In 2014, the Cato Institute, a right-wing think tank, published “A Case Against Child Labor Prohibitions,” arguing that such laws stifled opportunity for poor—and especially Black—children. The Foundation for Government Accountability, a think tank funded by a range of wealthy conservative donors including the DeVos family, has spearheaded efforts to weaken child-labor laws, and Americans for Prosperity, the billionaire Koch brothers’ foundation, has joined in.
Nor are these assaults confined to red states like Iowa or the South. California, Maine, Michigan, Minnesota, and New Hampshire, as well as Georgia and Ohio, have been targeted, too. Even New Jersey passed a law in the pandemic years temporarily raising the permissible work hours for 16- to 18-year-olds.
The blunt truth of the matter is that child labor pays and is fast becoming remarkably ubiquitous. It’s an open secret that fast-food chains have employed underage kids for years and simply treat the occasional fines for doing so as part of the cost of doing business. Children as young as 10 have been toiling away in such pit stops in Kentucky and older ones working beyond the hourly limits prescribed by law. Roofers in Florida and Tennessee can now be as young as 12.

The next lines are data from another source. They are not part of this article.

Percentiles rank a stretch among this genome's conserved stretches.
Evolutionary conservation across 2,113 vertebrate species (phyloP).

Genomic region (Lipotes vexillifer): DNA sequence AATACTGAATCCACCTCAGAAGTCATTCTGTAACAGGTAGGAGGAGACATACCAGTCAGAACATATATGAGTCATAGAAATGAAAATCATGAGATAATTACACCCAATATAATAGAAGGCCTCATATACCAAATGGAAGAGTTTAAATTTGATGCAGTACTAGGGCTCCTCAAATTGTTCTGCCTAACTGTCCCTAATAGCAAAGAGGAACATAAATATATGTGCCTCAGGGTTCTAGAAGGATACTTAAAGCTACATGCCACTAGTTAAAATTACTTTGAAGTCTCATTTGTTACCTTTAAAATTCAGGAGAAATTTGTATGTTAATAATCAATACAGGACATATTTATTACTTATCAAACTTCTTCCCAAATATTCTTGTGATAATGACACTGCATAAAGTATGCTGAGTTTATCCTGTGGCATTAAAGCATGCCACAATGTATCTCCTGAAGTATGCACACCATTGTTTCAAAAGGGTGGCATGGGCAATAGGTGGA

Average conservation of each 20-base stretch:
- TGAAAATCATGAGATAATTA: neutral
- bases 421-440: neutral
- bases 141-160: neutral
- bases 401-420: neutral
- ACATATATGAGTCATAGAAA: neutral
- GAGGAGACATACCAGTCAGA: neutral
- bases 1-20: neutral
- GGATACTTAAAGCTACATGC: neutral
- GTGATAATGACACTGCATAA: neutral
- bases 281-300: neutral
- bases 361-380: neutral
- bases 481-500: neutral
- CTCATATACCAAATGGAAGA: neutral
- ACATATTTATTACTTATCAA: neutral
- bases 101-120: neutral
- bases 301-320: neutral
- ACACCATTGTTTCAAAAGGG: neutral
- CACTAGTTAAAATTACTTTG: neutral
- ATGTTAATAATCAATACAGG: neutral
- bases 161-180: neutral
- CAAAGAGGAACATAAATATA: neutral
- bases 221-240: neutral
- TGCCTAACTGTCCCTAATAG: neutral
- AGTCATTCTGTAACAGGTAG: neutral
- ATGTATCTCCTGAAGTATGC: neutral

Recently, the Labor Department found more than 100 children between the ages of 13 and 17 working in meatpacking plants and slaughterhouses in Minnesota and Nebraska. And those were anything but fly-by-night operations. Companies like Tyson Foods and Packer Sanitation Services (owned by BlackRock, the world’s largest asset management firm) were also on the list.
At this point, virtually the entire economy is remarkably open to child labor. Garment factories and auto parts manufacturers (supplying Ford and General Motors) employ immigrant kids, some for 12-hour days. Many are compelled to drop out of school just to keep up. In a similar fashion, Hyundai and Kia supply chains depend on children working in Alabama.